Changing the course of a stream

Scotswood Natural Community Garden sits within one of the most deprived areas in Newcastle. They frequently suffer vandalism and theft yet for twenty years they have relentlessly worked to alter the course of peoples lives in Scotswood for the better. The vegetables get dug up, they replant them, the solar panel gets stolen, they lock things away out of hours, but all the time the garden grows, groups come, and lives are changed.

Walking around the two and a half acre site with permaculture gardens, a pond, bee hives, shelters and woodland it’s incredible to learn that originally it was a bare grass playing field. Over the decades the series of people involved with the land have created, enhanced and maintained a beautiful heart of energy for the community, despite all the flow of sadness around. Children, unemployed and refugees have all found another choice here, a flow going in a different direction that they have a chance to join.

It takes a lot of energy and strength to maintain a course against a bigger flow. The path that all those involved with at  Scotswood have carved over the years is truly beautiful. Long may it flow.

Entering the ‘desolate’ north

Like many people I find the description of the ‘desolate’ north deeply insulting and incorrect. Heading north from Durham to Newcastle the accents change (“Where’ you sittin’ Mam?”), there are old and new industrial areas, dramatic rivers and beautiful architecture. Heavy industry and exploiting the environment has been a part of the area’s long history, with people working hard in the jobs that fed the economy of the rest of the country. I’ve walked through some areas of Newcastle that are undeniable economically deprived but everywhere I go in the country there are people who care about the future; people who care about other human beings and about the ecosystem we share. People who devote their lives and energies to protecting the future of our communities. I could not be happier that this final week of the journey will finish in the North East and am really looking forward to walking the stunning North East coastline for the first time. Last but certainly not least.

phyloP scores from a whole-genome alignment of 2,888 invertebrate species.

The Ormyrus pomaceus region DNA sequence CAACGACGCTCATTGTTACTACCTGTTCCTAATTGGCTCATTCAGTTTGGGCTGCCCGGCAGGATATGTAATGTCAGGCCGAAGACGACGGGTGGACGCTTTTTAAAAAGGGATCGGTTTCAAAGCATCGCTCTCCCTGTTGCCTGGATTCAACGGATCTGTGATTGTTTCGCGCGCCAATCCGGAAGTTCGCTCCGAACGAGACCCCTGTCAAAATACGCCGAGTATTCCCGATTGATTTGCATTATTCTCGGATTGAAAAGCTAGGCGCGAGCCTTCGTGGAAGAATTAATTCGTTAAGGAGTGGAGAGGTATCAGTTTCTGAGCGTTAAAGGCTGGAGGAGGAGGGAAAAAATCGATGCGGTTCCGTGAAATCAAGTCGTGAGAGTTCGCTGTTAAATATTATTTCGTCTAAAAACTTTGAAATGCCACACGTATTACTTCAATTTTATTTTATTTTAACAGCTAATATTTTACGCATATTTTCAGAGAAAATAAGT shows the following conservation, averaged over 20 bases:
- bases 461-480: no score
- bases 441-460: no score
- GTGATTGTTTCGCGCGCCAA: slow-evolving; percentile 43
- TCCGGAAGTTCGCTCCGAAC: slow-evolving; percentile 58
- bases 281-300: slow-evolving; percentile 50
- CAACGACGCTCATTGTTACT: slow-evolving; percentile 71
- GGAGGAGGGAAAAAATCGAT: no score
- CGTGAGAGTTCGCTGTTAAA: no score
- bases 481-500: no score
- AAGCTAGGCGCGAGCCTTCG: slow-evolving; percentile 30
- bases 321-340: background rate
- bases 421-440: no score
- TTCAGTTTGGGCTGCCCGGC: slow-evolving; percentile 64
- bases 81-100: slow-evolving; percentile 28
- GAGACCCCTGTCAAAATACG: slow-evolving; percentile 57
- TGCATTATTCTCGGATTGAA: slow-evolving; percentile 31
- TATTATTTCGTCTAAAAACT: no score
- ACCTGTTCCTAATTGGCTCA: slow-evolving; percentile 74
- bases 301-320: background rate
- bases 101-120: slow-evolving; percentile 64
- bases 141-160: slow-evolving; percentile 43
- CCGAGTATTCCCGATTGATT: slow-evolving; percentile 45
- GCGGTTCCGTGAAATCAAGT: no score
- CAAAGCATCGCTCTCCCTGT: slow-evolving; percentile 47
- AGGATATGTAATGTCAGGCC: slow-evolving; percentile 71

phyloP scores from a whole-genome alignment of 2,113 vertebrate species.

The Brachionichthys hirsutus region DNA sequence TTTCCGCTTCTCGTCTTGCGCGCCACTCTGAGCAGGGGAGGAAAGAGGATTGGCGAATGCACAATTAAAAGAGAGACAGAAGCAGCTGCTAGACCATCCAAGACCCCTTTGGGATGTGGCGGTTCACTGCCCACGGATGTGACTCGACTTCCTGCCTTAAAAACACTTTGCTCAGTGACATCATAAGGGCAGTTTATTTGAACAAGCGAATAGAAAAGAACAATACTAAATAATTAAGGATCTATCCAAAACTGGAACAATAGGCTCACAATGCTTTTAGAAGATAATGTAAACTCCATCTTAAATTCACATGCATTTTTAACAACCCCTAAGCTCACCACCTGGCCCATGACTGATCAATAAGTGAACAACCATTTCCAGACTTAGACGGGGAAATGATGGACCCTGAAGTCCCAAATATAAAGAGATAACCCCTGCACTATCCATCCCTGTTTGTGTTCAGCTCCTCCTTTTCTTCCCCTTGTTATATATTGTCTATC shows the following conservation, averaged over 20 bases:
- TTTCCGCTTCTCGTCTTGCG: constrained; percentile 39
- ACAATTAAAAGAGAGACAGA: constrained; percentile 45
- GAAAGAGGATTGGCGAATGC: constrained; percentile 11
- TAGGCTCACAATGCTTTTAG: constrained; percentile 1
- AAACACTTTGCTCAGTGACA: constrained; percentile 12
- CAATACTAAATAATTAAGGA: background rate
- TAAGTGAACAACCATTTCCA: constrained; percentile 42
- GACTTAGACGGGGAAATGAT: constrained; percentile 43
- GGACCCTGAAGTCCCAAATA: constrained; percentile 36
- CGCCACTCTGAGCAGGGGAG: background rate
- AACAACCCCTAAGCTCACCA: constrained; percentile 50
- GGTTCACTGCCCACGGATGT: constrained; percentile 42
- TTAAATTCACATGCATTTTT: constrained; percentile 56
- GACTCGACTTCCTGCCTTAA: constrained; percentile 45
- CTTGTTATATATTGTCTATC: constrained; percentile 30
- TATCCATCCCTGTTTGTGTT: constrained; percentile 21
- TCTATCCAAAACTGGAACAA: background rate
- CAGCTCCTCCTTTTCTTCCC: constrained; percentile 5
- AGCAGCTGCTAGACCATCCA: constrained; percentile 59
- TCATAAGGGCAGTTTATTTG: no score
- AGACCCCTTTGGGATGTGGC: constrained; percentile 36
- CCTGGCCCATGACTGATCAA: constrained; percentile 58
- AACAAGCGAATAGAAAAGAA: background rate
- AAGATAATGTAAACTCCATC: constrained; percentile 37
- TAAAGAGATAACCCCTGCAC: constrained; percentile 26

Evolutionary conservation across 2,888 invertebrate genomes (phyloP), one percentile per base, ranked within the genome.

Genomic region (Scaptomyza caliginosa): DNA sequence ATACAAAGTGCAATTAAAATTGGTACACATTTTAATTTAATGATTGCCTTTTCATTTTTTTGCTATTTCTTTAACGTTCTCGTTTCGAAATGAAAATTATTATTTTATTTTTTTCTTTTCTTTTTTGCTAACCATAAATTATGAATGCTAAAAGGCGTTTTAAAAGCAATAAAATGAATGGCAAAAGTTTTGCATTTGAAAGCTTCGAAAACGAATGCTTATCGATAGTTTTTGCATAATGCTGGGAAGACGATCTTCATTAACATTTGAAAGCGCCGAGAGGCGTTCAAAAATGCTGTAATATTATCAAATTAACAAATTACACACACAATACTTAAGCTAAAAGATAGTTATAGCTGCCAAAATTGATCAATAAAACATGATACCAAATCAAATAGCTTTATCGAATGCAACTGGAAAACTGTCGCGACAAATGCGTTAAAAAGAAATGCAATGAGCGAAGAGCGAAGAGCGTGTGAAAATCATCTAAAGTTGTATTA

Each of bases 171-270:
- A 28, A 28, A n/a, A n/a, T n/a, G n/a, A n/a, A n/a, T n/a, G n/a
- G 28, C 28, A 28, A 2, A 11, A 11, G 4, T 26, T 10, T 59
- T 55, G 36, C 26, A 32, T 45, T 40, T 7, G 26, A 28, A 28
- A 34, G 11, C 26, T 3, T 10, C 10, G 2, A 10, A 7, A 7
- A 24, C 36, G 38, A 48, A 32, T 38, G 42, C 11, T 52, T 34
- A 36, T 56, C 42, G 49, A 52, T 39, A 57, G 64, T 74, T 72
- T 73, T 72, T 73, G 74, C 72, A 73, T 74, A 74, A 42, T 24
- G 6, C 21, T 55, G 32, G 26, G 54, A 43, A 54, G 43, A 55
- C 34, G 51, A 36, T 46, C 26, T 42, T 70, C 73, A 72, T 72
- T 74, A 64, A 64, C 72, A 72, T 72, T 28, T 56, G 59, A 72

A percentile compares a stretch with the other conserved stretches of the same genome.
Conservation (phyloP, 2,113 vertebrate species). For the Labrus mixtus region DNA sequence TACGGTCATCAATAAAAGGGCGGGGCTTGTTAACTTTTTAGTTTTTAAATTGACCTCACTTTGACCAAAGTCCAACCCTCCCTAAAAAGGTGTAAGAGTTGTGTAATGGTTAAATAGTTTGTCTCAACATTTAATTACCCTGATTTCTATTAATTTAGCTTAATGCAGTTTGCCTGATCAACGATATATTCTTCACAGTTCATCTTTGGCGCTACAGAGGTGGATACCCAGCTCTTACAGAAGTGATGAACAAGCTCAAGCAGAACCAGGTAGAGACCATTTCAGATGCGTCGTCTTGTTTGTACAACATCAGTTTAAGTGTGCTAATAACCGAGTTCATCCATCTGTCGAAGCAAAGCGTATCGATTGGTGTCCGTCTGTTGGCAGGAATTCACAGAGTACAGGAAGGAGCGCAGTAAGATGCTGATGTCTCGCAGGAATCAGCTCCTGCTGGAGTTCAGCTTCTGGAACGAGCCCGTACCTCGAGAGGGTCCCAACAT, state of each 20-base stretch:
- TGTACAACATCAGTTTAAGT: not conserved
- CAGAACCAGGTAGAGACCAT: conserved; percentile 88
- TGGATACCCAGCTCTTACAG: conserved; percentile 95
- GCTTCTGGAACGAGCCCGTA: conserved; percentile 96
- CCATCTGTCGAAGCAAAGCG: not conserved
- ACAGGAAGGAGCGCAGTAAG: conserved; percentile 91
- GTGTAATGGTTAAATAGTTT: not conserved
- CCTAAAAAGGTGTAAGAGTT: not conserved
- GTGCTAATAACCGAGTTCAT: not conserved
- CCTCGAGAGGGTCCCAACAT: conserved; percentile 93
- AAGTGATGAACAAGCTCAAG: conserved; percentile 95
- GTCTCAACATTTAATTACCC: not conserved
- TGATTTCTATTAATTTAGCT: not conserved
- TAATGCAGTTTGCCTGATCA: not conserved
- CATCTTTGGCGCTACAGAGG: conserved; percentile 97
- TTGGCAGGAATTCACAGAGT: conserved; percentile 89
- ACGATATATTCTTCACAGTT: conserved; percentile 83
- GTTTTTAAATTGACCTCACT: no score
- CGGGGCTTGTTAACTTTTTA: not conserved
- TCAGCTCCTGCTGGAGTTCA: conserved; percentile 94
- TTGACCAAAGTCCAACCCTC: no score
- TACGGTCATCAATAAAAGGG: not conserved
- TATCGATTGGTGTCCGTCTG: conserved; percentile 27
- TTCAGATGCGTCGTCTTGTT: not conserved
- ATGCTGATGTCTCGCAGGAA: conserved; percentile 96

Durham catherdral

There are several great projects in Durham including Fruitful Durham and  Abundant Earth, however upon hearing of Rupert’s accident, it was to the cathedral that I headed. Although many of the visitors are there as tourists, people still come to pray and contemplate in this amazing place. Despite not being Christian, during this journey I’ve found churches to be places of community, safety and care. Lighting a candle and sending my thoughts to Rupert at the cathedral, where he used to sing in the choir, felt right. A verger, I discovered, is someone employed by the cathedral to order the services and maintain the space. I also discovered them to be kindly, helpful and willing to sit with someone in distress. Where do people in your community go, when they don’t know where to go?

Protecting community spaces in York

The heritage campaign for West Bank Park has included funding bids, business mentors, public meetings, research and even celebrity endorsements. The Friends of West Bank Park and have worked to restore and preserve many parts of the park, and now the West Bank Heritage Project hopes to revive the heritage of the park and its legacy as a central part of the community.